Oxnard School District started a new approach to literacy a few years ago, after the data showed that their students were not performing as well as the district would have liked on tests.
“We really kind of backtracked, and said, ‘We can’t wait for students to be proficient in English writing or decoding in order for them to really start developing the critical thinking pieces that are part of literacy,’” DeGenna said. “In order for them to be critical thinkers in literacy, they have to be engaging in content that is relevant and allows for critical thinking to happen.”
DeGenna said the district is also trying to make sure that students learning English as a second language have rigorous instruction in other subjects, such as social studies and science. When she walks into a classroom, she said, she wants to see students learning and writing about those subjects, and reading interesting texts and literature, in addition to phonics instruction.
“Students of color and English language learners tend to historically not have access to rigorous instruction because we feel like we have to fill in the gaps first before we give students that information,” DeGenna said.
As students return to in-person instruction this fall, many teachers are also worried about filling in the gaps in learning that may have resulted from distance learning during the Covid pandemic. For example, Alicia Raygoza, a teacher on special assignment in Mountain View School District in El Monte, in Southern California, said some second grade teachers have shared with her that some of their students don’t know all the letters in the alphabet, a skill they normally would have mastered in kindergarten and reinforced in first grade.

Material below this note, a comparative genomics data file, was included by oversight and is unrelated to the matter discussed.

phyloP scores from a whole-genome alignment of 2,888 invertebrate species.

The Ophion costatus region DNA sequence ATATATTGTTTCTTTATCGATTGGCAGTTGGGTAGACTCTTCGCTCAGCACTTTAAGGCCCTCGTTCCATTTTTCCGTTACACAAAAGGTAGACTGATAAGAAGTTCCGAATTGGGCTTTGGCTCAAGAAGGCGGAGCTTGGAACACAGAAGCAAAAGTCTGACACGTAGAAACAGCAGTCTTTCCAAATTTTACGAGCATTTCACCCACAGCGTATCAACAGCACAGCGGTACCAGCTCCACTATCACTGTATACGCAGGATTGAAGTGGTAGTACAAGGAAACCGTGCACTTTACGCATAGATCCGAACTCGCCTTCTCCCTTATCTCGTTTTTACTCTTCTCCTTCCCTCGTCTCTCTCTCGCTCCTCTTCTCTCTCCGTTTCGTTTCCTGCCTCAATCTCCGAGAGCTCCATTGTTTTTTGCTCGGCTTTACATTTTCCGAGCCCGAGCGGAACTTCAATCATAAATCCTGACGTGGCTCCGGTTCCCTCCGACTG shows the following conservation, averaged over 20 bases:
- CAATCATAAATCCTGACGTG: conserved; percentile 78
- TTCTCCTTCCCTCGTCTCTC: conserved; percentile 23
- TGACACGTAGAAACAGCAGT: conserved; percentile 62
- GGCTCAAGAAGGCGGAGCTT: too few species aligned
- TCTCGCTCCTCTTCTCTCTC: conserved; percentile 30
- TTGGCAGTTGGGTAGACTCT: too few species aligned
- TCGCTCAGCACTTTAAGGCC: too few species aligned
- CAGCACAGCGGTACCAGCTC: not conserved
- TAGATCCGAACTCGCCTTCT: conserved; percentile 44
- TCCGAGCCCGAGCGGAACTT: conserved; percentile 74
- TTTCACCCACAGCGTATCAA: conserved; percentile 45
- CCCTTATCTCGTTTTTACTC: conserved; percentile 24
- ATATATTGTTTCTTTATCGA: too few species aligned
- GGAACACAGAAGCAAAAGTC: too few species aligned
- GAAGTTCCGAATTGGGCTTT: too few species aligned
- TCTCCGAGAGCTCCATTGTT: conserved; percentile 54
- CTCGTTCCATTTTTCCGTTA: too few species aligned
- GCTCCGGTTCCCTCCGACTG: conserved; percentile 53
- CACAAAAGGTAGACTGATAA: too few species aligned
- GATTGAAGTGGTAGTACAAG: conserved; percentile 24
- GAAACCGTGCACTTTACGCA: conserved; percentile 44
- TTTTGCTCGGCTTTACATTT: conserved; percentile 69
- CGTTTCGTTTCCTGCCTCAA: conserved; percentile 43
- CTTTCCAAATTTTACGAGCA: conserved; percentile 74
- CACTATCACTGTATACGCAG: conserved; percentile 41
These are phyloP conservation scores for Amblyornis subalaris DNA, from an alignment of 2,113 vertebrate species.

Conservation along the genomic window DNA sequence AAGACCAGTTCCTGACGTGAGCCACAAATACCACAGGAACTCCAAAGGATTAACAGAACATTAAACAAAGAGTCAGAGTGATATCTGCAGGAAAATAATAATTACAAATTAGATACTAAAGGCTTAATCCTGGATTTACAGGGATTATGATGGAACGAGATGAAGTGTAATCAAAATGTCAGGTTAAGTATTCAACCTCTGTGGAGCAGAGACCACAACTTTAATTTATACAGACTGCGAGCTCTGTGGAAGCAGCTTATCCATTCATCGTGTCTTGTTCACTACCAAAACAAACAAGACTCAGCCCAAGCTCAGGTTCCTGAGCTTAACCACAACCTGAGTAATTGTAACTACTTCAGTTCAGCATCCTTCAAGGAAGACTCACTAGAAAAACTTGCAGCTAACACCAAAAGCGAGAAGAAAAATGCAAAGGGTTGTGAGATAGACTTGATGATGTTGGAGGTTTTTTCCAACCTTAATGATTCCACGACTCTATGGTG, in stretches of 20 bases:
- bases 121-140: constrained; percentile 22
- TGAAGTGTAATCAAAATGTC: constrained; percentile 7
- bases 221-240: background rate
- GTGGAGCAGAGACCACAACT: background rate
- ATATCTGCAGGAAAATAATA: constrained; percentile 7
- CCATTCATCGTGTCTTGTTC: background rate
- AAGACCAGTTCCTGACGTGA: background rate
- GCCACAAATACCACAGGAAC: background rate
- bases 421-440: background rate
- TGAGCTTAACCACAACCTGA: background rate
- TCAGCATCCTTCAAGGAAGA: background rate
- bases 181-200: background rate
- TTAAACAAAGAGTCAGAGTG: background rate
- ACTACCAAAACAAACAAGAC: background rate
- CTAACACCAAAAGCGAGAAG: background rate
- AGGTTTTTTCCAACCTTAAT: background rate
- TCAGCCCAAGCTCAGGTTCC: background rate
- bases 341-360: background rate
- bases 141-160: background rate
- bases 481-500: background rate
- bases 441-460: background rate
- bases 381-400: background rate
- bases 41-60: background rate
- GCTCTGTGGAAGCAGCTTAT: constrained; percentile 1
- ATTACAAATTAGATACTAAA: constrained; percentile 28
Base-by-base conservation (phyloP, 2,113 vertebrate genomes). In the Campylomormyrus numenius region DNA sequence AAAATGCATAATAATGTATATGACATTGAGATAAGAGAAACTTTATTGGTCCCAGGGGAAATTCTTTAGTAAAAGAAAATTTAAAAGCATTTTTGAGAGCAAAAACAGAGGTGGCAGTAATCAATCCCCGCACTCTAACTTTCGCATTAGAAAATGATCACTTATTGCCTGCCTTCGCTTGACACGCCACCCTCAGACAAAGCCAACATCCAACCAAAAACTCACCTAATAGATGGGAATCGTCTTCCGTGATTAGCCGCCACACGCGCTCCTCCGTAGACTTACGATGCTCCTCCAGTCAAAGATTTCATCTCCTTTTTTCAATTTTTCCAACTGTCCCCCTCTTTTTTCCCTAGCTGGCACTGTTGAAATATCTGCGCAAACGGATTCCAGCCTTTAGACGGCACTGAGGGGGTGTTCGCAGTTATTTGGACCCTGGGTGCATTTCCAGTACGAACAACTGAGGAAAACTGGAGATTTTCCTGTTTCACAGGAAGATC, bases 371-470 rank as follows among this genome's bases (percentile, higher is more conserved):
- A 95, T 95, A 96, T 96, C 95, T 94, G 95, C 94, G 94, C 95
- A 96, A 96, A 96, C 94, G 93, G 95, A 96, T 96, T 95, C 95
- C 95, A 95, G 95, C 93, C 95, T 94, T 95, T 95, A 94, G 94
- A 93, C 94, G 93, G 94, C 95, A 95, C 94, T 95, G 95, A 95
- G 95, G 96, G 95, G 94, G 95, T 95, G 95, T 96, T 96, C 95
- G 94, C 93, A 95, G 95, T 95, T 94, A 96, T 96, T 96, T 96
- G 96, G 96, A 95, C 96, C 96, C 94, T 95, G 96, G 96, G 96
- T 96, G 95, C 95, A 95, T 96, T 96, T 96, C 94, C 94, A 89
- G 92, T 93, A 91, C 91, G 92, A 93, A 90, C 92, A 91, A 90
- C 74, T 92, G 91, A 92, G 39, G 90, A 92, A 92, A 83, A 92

“There is a tendency to think, ‘Oh my gosh, the kids don’t know this. Oh my gosh, they don’t know the letters. Oh no, I’m going to have to teach kindergarten,’” Raygoza said. “One thing I’m trying to do is reinforce with the teachers I support is that it’s not that they don’t know how to learn or they’re not capable. They’re still very capable of learning. We want to make sure that we accelerate their learning.”
Raygoza encourages the teachers she works with to continue with the work students need to do in second grade, while also filling in gaps. So instead of going back to focus only on the alphabet, as you might in a kindergarten class, second-grade teachers should continue with second-grade work, but also reinforce the letters.
Raygoza also encourages teachers to read aloud to their students because they can model good reading, and because it gives them a chance to fill in background information and vocabulary. A teacher can stop reading and ask the class questions, and help them understand words they don’t yet know.
“In the past there would be some tests for English learners where they might be given a situation having to do with snow, and our kids may have never been to a place with snow or experienced that kind of weather. It’s super important with read-alouds to fill in the background information,” Raygoza said.
In addition, Raygoza said, teachers should show students the connections between English and their home language, showing them how letters may or may not have the same sound in their native language as English or how some words might be cognates, which means they are spelled similarly and have similar meanings in both languages. And it’s important to involve parents and other family members as much as possible.
“They’ve been home with their parents for the full year. They’re rebuilding the stamina, and they’re missing their parents,” said Raygoza. “That’s a great opportunity to do home-school connections, talking with parents, interviewing their parents, so the parents are still involved in the learning.”